Nursing Home Managers Give Frank Insights Into The Care Challenges Of End-Of-Life Dementia

Family denial, requests for futile medical interventions and unavailable GPs are just a few of the challenges faced by residential aged care managers looking after people dying with advanced dementia, new research has revealed.

The research, published in the international online journal BMC Geriatrics, reported that these aged care managers found great reward being involved in looking after people in this vulnerable group – but also found it to be a fraught experience.

The  article “A good death but there was all this tension around” – perspectives of residential managers on the experience of delivering end of life care for people living with dementia was based on focus groups and semi-structured interviews with 20 managers from various care homes in NSW and Victoria with the not-for-profit HammondCare.

The research by Dr Jessica Borbasi, Prof Josephine Clayton, Prof Allison Tong, Dr Alison Ritchie, and Prof Christopher Poulos is one of the few studies of the challenges of caring for people with advanced dementia at end of life from the perspective of a nursing home manager.

Dementia, which affects at least 50 per cent of the 200,000 people living in Australian residential aged care homes, is eventually a fatal condition.

The research identified six major themes among the participants, the first being a need to establishing what families understand about dementia. Some families were in denial about death and did not want to discuss it.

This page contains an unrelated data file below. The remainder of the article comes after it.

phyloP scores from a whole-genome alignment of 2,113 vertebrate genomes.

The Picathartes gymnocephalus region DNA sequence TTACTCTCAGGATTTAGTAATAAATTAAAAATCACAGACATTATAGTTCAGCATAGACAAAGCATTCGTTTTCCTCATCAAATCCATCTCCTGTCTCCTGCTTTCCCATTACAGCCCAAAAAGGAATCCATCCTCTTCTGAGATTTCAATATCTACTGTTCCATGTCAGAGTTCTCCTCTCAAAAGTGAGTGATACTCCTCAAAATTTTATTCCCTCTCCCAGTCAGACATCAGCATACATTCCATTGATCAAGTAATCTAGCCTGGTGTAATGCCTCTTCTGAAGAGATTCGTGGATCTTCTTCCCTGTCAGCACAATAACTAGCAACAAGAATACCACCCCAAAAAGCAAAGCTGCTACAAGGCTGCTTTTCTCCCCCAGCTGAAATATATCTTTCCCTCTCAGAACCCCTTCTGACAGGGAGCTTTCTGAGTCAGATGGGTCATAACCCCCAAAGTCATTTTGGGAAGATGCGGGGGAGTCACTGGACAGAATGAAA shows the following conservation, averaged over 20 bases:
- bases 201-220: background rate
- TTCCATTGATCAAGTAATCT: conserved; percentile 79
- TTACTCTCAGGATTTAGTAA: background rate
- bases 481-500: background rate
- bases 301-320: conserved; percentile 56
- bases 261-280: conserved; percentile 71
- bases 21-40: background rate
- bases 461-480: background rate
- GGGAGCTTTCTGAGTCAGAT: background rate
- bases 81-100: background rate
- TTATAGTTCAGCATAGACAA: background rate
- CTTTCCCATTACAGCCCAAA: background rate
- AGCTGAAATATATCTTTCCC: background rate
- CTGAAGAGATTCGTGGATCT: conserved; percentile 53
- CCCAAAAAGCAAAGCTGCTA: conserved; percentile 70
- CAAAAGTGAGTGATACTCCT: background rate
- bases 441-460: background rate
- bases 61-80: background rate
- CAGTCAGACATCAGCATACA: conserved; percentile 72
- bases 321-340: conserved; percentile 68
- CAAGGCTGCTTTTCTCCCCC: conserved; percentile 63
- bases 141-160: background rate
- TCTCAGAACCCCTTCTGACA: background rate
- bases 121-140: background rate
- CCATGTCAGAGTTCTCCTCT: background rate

“One participant said it was ‘a big signal if the family hope the person will get better and improve’ as this will inevitably require ‘ongoing conversations’,” the article noted.

Another theme that managers expressed was the need to be a peacemaker in the face of unrealistic family expectations to wage a war on dying through  intensive medical interventions, like cardiopulmonary resuscitation.

These situations were often counterproductive to good end of life care with participants describing a “huge ethical dilemma” as they felt it was not appropriate to “be intervening”.

A participant described a family who asked “what can we do? How can we fix this? And we (the managers) have to constantly say to them it’s not fixable”.

Despite having palliative care needs the same as those dying of cancer, people with advanced dementia often receive little and even painful interventions at end of life and are unlikely to receive specialist palliative care in residential care settings.

The participants said they looked to GPs to assist in sharing end of life care and hoped they would work with families to facilitate acceptance of palliative care. This was not always the case.

They strategized ways to partner with GPs and “get them on the journey with us” but observed “there is almost a palpable fear from GPs” to be involved in palliative care, compounding the challenges of end-of-life treatment.

The researchers said the findings of the research project suggest that continuous front line aged care staff skill development, iterative family discussions, and partnerships building between aged care staff and GPs are all required to promote optimal end-of-life dementia care in residential aged care settings.

The research is released as HammondCare marks Palliative Care Week Sunday 23 May to Saturday 29 May. HammondCare is a recognised leader in providing world-class care and innovation in palliative and supportive care.

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